Unexpected shocks prevented the deal from reaching its full potential.
Both the peso crisis of 1994-95 and the global financial crisis dealt blows to trade between the two countries.
So did the American border controls introduced after the attacks of September 11th 2001, which raised the cost of moving goods and people.
The rapid, disruptive growth of China also interfered with North American integration.
The Chinese economy, accounting for more than 13% of global exports and around 25% of global manufacturing value-added, exerts an irresistible pull on global supply chains.
Nor is NAFTA chiefly responsible for the woes of the American worker.
In a recent essay Brad DeLong, an economic historian at the University of California, Berkeley, reckoned NAFTA might be blamed for net job losses of the order of 0.1% of the American labor force—fewer jobs than the American economy adds in a typical month.
Even without NAFTA, manufacturing jobs would have dwindled.
The strong dollar and better transport and communications technology made it more attractive to produce abroad.
Automation hastened the persistent long-term decline in industrial employment that is familiar in all rich economies— even in export powerhouses such as Germany.
Most important, the failure to agree a trade deal with Mexico would not have altered North American geography.
Mexico shares a 3,200km-long border with the world’s largest economy.
It is almost inevitable that America will be Mexico’s largest trading partner (America currently accounts for more than 70% of Mexican exports and more than 50% of its imports) .
Deep familial and cultural ties across the border shrink the distance between them even more.
Mexico cannot help but be critically dependent on its neighbor’s economy.
And America unquestionably benefits when Mexico, which has the world’s tenth-largest population and 15th-biggest economy, is more prosperous.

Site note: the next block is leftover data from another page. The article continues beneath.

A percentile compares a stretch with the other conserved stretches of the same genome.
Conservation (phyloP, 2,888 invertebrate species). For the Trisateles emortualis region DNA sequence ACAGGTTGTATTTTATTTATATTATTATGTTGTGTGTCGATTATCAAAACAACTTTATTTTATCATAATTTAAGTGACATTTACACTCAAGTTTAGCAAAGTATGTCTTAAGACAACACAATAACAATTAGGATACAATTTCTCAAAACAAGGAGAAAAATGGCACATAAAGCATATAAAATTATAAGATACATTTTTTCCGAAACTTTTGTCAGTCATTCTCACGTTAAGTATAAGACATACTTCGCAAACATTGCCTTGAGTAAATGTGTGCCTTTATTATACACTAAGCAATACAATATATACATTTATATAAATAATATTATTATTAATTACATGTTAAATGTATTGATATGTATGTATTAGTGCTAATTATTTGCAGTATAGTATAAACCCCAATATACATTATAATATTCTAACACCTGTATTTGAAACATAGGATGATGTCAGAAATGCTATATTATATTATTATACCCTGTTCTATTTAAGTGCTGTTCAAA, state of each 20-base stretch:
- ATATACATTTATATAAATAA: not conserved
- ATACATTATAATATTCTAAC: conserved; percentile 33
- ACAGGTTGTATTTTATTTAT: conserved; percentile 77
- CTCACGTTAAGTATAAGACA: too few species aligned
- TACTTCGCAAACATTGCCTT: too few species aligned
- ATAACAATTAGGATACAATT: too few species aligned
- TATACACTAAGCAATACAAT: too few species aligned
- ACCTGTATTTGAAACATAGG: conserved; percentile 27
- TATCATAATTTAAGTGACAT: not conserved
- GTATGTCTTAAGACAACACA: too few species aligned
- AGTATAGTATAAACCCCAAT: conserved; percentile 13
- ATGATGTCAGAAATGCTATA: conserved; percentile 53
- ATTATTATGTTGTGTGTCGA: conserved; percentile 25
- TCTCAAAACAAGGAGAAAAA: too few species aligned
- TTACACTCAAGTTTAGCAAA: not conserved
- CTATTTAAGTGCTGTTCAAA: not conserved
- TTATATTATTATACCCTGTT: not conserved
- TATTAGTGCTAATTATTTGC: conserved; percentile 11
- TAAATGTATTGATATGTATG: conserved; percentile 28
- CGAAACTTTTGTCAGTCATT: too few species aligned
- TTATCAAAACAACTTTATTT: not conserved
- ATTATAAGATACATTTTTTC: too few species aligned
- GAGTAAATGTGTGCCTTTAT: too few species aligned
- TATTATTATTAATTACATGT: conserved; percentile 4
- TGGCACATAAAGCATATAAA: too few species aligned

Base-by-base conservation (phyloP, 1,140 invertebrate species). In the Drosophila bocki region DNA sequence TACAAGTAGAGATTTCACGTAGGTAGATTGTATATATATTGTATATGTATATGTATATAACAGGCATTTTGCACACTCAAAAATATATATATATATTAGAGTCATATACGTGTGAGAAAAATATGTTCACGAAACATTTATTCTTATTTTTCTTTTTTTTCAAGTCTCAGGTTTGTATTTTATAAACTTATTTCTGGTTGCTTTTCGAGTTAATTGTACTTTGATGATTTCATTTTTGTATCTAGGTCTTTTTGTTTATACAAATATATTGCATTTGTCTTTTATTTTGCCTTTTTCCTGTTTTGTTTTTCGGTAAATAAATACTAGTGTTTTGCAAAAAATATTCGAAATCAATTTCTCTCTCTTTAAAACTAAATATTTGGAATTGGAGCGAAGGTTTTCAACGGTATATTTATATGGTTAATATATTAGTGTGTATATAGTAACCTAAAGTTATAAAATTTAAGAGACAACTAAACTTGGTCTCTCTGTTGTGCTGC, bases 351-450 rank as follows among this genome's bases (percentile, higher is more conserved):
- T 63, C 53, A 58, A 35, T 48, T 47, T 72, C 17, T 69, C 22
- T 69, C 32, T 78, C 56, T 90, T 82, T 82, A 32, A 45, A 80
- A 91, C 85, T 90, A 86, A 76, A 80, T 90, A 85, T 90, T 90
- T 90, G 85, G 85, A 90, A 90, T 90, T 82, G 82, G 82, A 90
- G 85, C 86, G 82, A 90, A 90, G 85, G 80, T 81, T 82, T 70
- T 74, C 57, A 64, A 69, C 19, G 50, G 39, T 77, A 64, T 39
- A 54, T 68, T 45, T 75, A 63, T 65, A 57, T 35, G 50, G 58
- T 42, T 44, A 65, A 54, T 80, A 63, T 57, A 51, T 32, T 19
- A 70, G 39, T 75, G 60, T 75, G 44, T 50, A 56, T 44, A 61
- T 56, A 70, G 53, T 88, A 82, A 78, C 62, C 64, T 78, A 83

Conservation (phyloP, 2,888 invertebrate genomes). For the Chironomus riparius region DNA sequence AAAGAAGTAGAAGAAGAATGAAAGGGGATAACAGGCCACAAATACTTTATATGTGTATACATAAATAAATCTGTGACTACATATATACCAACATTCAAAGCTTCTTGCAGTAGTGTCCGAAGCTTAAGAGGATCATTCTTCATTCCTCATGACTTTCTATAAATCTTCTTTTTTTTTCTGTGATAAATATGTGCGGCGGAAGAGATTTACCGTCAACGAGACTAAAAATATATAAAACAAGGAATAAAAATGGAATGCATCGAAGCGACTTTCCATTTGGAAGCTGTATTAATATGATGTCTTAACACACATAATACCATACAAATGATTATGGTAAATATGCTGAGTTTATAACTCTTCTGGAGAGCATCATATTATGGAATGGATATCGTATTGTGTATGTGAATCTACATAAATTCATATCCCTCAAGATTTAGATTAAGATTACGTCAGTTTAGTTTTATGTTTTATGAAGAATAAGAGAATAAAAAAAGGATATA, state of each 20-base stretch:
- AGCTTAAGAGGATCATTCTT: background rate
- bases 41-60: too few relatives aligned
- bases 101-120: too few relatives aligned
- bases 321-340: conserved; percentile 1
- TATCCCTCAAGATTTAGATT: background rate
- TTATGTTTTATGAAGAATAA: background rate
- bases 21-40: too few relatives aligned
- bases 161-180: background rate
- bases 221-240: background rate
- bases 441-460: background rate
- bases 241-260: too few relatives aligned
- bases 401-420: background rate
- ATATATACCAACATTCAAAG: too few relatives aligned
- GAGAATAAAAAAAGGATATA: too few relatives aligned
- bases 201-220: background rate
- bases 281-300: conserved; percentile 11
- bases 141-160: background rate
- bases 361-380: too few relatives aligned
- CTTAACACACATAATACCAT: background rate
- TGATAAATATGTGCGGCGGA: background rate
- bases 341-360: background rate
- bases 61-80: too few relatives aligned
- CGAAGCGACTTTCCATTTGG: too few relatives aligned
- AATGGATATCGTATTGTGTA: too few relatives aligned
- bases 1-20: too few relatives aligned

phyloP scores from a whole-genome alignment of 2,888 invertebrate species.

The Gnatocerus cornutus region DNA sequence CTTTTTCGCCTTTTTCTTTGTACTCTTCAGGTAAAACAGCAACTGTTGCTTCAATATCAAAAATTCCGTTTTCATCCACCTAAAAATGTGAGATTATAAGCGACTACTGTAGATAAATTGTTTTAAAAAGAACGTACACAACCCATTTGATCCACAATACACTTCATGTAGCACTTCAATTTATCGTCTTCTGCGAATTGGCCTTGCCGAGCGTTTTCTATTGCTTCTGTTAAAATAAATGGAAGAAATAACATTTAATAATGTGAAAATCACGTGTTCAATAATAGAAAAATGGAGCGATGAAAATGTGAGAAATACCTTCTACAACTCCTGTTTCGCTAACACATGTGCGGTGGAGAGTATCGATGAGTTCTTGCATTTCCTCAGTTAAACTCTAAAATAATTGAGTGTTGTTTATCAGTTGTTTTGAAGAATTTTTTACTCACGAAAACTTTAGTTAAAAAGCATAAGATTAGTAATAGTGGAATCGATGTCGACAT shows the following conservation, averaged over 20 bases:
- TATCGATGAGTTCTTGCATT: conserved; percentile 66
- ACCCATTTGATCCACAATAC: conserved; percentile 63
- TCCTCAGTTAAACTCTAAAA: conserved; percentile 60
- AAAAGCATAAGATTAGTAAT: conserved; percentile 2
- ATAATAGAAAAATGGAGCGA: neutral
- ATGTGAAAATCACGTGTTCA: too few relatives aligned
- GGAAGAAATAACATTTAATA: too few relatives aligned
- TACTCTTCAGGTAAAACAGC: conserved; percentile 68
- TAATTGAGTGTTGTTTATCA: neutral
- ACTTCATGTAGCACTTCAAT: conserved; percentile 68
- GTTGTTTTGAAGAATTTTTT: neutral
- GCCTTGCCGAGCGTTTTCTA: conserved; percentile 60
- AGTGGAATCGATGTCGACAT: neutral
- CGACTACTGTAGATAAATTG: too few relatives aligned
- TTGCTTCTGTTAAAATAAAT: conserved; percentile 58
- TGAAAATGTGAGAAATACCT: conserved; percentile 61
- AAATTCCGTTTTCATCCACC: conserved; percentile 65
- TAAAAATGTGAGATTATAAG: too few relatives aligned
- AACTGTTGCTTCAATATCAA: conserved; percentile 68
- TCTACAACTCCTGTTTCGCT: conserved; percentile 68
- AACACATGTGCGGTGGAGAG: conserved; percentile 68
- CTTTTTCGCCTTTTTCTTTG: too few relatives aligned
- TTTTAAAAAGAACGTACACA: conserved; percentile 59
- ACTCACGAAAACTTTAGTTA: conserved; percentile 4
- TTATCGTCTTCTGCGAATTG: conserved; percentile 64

A richer Mexico would buy more American goods and services and provide more ideas, talent and innovation.
It would also be better placed to manage migration, and a stronger diplomatic partner.
Eliminating tariffs on Mexico would not instantly transform it into Canada, but the notion that higher trade costs between the two economies would serve American interests better is, at best, short-sighted.
No wall can insulate America against events to its south, and Americans’ own well-being is intimately linked to the welfare of their around 125m Mexican neighbors.
It is hard to blame Americans for seeing globalization as a zero-sum affair.
Stagnant pay, rising inequality and government complacency as industrial regions suffered long-term decline have obscured the benefits of trade and created fertile ground for populists.
As a result Americans feel let down by NAFTA.
Yet NAFTA has itself been let down by American leaders, who neither made the case that higher living standards are a positive-sum game, nor allowed the benefits of growth to be broadly shared.
If the upshot is the disintegration of the North American economy, those on both sides of the Rio Grande will be worse off.